Meaning of Halloween
One obvious question about Halloween is, “What does the word itself mean?” The name is actually a shortened version of “All Hallows’ Even,” the eve of All Hallows’ Day. “Hallow” is an Old English word for “holy person,” and All Hallows’ Day is simply another name for All Saints’ Day, the day Catholics commemorate all the saints. At some point, people began referring to All Hallows’ Even as “Hallowe’en” and then simply “Halloween.”
Following the Jewish tradition, Christians observe many holy days from sundown on one day until sundown on the following day. This is where we get the practice of celebrating Christmas Eve, New Year’s Eve, etc. The direct predecessor of modern-day Halloween is the festivity that began All Saints’ Day, which started at sundown on October 31.
While it takes its name from All Saints’ Day, modern Halloween is actually a combination of several different traditions. In fact, a lot of the things we do on Halloween predate Christianity entirely. In the following sections, we’ll look at the chief traditions that feed into today’s Halloween and see how they got all tangled up together in one holiday.
In the United States and Canada, every October brings an avalanche of carved pumpkins, dancing skeletons, smiling ghosts, and witches riding on brooms. Halloween certainly stands out from the rest of the holidays we observe throughout the year: It’s full of frightening ghost stories, pranks, elaborate costumes and bizarre games. On Halloween, we all revel in being scared.
Halloween also stands out because of its unique mix of secular and religious elements. In recent years, the holiday has stirred up a lot of controversy because it offends some Christian groups, which in turn upsets many modern-day Wiccans and Druids.
If you’ve ever wondered where all those peculiar Halloween practices come from, or you can’t figure out why Halloween is such a hot topic with a lot of people, then this article will get you ready for the next October 31. We’ll look at both the Celtic and Christian origins of Halloween, examine all the favorite Halloween traditions and sort out a little bit of the Halloween controversy.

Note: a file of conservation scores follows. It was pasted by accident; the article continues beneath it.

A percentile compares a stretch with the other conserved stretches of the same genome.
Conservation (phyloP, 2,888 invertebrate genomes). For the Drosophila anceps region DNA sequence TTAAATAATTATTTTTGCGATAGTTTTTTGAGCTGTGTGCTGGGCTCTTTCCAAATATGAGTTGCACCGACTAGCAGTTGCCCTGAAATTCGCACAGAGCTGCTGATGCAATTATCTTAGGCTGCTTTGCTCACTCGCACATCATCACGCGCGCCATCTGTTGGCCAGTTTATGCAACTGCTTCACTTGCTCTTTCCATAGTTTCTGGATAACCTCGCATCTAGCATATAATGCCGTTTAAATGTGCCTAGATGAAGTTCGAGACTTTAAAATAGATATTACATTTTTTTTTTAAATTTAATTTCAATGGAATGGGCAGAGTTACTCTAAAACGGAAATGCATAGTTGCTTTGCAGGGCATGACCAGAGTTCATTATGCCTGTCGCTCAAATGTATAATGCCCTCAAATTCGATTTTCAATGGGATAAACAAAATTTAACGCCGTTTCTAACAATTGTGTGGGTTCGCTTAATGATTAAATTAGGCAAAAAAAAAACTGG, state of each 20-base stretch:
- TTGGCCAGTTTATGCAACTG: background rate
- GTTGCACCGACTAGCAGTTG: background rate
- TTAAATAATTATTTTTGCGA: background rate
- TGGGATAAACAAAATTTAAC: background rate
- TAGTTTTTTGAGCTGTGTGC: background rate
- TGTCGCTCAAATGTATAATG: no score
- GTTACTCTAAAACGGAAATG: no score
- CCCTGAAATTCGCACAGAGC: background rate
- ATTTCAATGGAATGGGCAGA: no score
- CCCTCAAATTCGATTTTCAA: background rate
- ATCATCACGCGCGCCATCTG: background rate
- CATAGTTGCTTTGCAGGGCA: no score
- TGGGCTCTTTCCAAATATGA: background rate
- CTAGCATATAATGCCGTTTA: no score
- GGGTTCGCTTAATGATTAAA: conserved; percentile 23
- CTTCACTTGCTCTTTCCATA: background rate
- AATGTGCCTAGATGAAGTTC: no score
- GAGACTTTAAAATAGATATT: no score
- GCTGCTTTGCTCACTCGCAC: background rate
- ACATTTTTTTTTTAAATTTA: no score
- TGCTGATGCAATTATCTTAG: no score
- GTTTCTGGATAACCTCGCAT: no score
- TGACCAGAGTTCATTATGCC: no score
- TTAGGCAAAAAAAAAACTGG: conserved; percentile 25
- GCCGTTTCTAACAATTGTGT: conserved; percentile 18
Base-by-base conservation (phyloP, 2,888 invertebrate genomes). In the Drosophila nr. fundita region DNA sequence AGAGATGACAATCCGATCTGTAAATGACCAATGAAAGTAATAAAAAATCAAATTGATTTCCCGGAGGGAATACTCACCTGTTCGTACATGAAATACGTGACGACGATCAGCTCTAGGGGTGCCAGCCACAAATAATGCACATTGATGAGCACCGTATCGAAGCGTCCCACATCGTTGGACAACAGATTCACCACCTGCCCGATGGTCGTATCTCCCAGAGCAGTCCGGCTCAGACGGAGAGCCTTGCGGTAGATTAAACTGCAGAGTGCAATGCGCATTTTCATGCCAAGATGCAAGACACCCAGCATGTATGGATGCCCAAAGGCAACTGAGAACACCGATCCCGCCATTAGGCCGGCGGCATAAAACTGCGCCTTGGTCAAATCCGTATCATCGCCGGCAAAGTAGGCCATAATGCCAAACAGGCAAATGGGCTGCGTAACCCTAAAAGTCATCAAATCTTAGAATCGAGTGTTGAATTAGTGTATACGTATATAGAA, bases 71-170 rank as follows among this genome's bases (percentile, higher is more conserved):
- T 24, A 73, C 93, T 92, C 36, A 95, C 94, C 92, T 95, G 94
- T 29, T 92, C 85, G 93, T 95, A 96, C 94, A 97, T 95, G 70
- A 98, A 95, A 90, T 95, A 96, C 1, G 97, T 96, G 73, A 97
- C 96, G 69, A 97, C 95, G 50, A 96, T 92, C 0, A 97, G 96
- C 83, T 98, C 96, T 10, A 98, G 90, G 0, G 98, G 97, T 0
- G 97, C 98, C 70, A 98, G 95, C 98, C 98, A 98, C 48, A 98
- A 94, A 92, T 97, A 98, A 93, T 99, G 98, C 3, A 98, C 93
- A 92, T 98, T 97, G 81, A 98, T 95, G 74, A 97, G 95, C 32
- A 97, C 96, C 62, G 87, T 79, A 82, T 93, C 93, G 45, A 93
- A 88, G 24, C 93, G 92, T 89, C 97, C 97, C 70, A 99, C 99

Most of the traditions of Halloween date back to Samhain (sow-en), the ancient Celtic New Year. Samhain, which translates to “end of summer,” occurred around the end of October, when the weather started to get cold. At its heart, Samhain was an observance of all the important things that were happening during this change of seasons.
Now, it is scary how quickly Halloween is approaching, isn’t it? If you have some Halloween parties coming up, or you’re just excited to celebrate the spooky holiday, then you’ll want to check out these awesome Halloween hacks courtesy of The Crazy Russian Hacker with some help from KeeptheHeat. Just grab some glow sticks, some pumpkins, some friends or family, and have a blast.
If you’re tired of the same old Halloween decorations, you’ll love these Halloween hacks by the Russian Hacker. And if you think these are cool ideas, SHARE them with your friends and family.